Anavex Highlights Role of Sigma-1 Brain Receptor in Alzheimer’s Development
Anavex Life Sciences has published a study demonstrating the sigma-1 receptor’s role in Alzheimer’s disease. The data contained in it supports the New York-based company’s development of compounds stimulating this receptor as a way of treating the illness.
The study, “Sigma-1 Receptor Agonists Induce Oxidative Stress in Mitochondria and Enhance Complex I Activity in Physiological Condition but Protect Against Pathological Oxidative Stress,” appeared in the journal Neurotoxicity Research. It showed that sigma-1 boosting compounds act as antioxidants and protect energy-making structures called mitochondria in conditions such as Alzheimer’s.
Meanwhile, another study, “Amyloid toxicity is enhanced after pharmacological or genetic invalidation of the σ1 receptor,” published in the journal Behavioural Brain Research, showed that a lack of sigma-1 worsens toxicity brought on by amyloid proteins.
“Both findings are consistent with the concept that sigma-1 receptor activity seems to be essential for cell survival under stress, with the ability to counter the different manifestations of Alzheimer’s disease and other neurodegenerative pathologies,” Dr. Tangui Maurice, senior author of both studies and a professor at the French scientific research institute INSERM, said in a press release.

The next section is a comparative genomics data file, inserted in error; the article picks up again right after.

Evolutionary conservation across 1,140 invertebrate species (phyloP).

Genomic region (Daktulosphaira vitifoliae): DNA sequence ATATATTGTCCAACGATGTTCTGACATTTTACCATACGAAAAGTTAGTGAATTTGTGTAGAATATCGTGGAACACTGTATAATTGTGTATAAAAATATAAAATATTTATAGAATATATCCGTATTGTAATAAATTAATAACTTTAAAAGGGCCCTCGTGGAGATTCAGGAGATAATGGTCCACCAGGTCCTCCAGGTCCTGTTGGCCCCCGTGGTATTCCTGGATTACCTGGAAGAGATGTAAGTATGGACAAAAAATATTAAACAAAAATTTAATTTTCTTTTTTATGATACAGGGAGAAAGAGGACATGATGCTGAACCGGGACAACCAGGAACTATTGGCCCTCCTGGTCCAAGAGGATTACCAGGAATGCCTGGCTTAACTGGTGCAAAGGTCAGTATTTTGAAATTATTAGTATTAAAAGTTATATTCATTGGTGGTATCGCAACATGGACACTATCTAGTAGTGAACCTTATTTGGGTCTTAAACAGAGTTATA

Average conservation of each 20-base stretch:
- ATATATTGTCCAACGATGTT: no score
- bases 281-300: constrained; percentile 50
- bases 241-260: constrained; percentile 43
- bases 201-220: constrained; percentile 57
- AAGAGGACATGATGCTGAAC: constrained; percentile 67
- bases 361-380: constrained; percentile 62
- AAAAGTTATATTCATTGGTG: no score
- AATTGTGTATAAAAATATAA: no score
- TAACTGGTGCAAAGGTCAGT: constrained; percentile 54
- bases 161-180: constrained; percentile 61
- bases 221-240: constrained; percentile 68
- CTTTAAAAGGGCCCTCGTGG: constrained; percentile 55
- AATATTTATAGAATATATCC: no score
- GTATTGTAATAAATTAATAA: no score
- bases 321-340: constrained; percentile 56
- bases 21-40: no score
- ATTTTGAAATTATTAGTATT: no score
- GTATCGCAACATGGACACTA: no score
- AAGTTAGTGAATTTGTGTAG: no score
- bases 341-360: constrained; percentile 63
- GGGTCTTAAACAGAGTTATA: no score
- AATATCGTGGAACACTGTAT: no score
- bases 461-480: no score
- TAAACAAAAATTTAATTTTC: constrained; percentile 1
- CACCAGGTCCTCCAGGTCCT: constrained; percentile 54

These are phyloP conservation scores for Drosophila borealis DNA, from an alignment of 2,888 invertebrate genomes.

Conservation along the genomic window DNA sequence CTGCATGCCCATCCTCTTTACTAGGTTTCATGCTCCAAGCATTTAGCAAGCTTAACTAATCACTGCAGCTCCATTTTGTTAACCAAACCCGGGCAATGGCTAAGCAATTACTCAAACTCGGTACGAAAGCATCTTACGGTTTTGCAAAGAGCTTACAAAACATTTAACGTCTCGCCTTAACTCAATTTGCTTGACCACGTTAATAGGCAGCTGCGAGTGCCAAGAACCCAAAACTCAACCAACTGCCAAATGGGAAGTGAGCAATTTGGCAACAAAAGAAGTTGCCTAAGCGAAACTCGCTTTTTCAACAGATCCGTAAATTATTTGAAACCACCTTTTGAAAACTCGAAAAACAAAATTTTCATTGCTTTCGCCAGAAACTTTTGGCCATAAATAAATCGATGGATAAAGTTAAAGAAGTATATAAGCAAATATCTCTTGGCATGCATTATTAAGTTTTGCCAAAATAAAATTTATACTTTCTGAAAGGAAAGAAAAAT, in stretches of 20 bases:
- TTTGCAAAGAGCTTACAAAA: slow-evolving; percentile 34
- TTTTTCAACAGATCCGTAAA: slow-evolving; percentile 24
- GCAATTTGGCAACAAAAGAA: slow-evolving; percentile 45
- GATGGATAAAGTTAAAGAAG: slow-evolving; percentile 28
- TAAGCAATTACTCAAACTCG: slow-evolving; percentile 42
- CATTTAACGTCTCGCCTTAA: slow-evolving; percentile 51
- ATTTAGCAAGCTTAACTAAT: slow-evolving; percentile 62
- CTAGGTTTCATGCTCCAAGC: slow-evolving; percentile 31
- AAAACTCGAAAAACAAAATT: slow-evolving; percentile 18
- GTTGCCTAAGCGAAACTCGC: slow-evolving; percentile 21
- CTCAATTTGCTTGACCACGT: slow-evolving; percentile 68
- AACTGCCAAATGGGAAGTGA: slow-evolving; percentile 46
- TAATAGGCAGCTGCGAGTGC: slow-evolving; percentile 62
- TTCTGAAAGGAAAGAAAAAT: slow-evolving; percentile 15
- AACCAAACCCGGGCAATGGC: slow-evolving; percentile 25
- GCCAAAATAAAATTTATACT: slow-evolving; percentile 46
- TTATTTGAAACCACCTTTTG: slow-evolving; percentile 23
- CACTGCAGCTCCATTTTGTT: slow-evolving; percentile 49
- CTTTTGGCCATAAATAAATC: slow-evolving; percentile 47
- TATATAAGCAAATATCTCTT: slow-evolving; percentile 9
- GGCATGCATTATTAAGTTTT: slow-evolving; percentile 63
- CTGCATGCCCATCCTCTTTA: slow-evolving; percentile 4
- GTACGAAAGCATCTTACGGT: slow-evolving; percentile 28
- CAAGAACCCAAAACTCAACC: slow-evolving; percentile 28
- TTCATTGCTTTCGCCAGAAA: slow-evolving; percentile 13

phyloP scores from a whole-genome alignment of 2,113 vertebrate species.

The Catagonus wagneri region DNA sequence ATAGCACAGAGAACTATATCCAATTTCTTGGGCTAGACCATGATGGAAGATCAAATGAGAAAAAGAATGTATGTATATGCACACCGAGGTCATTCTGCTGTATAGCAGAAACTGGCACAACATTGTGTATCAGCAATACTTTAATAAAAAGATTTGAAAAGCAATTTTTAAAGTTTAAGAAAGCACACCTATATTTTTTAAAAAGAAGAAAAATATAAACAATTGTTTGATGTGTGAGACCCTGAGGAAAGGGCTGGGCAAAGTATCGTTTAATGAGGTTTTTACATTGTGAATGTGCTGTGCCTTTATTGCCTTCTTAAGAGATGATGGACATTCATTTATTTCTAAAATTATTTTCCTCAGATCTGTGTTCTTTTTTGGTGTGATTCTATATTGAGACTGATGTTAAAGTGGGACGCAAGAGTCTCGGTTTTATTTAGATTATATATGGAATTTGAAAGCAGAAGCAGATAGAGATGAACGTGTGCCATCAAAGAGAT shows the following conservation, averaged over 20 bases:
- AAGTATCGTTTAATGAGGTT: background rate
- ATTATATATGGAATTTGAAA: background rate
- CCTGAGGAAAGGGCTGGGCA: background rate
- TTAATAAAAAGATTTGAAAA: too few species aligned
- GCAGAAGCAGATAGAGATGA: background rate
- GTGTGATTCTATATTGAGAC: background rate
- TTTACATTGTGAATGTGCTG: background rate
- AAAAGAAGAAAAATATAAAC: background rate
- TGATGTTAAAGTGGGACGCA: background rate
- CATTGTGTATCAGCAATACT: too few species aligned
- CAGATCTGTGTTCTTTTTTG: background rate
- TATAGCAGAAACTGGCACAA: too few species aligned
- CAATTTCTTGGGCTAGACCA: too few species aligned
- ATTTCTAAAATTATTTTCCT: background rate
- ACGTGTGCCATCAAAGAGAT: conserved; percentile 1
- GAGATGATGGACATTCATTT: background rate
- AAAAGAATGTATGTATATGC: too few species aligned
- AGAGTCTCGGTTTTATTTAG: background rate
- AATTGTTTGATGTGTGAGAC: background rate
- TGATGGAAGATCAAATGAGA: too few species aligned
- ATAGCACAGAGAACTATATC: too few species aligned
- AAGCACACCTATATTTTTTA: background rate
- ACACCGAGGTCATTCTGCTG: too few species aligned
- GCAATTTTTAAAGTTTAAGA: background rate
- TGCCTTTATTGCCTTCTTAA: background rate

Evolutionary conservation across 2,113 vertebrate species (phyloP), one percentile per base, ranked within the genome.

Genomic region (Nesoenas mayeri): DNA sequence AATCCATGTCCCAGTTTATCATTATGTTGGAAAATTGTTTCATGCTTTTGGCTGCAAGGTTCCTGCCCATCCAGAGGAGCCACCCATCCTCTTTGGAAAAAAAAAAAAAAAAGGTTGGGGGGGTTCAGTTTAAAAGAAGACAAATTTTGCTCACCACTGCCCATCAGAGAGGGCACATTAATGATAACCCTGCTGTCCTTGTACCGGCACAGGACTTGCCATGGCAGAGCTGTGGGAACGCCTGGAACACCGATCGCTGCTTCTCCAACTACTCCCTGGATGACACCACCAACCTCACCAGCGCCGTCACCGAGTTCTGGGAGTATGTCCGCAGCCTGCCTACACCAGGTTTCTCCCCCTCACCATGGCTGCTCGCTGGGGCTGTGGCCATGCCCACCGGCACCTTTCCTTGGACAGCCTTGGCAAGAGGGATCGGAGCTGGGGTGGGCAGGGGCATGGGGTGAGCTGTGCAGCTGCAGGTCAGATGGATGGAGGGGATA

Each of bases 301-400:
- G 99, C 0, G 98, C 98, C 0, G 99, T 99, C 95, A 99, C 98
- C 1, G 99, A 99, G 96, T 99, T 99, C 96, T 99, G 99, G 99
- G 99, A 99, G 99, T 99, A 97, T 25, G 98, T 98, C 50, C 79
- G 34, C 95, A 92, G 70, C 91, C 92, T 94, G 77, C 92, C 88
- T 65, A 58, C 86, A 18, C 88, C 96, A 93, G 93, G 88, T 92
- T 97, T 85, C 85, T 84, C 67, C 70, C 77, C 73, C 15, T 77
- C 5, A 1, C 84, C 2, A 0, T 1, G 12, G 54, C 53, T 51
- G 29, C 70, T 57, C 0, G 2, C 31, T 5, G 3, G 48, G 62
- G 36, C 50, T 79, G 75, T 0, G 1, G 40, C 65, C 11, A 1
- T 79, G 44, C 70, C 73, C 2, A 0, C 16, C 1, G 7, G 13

Researchers believe that abnormal mitochondrial processes and linked oxidative damage are key to driving disease in several neurodegenerative conditions. People with Alzheimer’s show signs of oxidative damage long before they have substantial amyloid plaques, which are considered a telltale sign of the disease.
The Neurotoxicity Research article provided insights into the mechanisms of action of three Anavex compounds developed for the treatment of Alzheimer’s and other neurodegenerative conditions. It suggests that all three may act as potent neuroprotectors in people with the disease.
The second publication indicated that if these neuroprotective effects are missing, amyloid accumulation worsened learning and memory problems, as well as other markers of disease, in mice models of Alzheimer’s.
“These results seem to further validate sigma-1 receptor agonism as a therapeutic target for the treatment of neurodegenerative diseases,” said Dr. Christopher U. Missling, president and CEO of Anavex.
One of Anavex’s compounds, Anavex 2-73, is in clinical development for Alzheimer’s, and the company recently announced it will soon launch a Phase 2/3 trial of the drug candidate.
Early data from the extension of the Phase 2a study of the compound indicated that people in the highest dose-group actually improved with the treatment, raising hopes that Anavex 2-73 may break the negative trend of failures in Alzheimer’s drug development.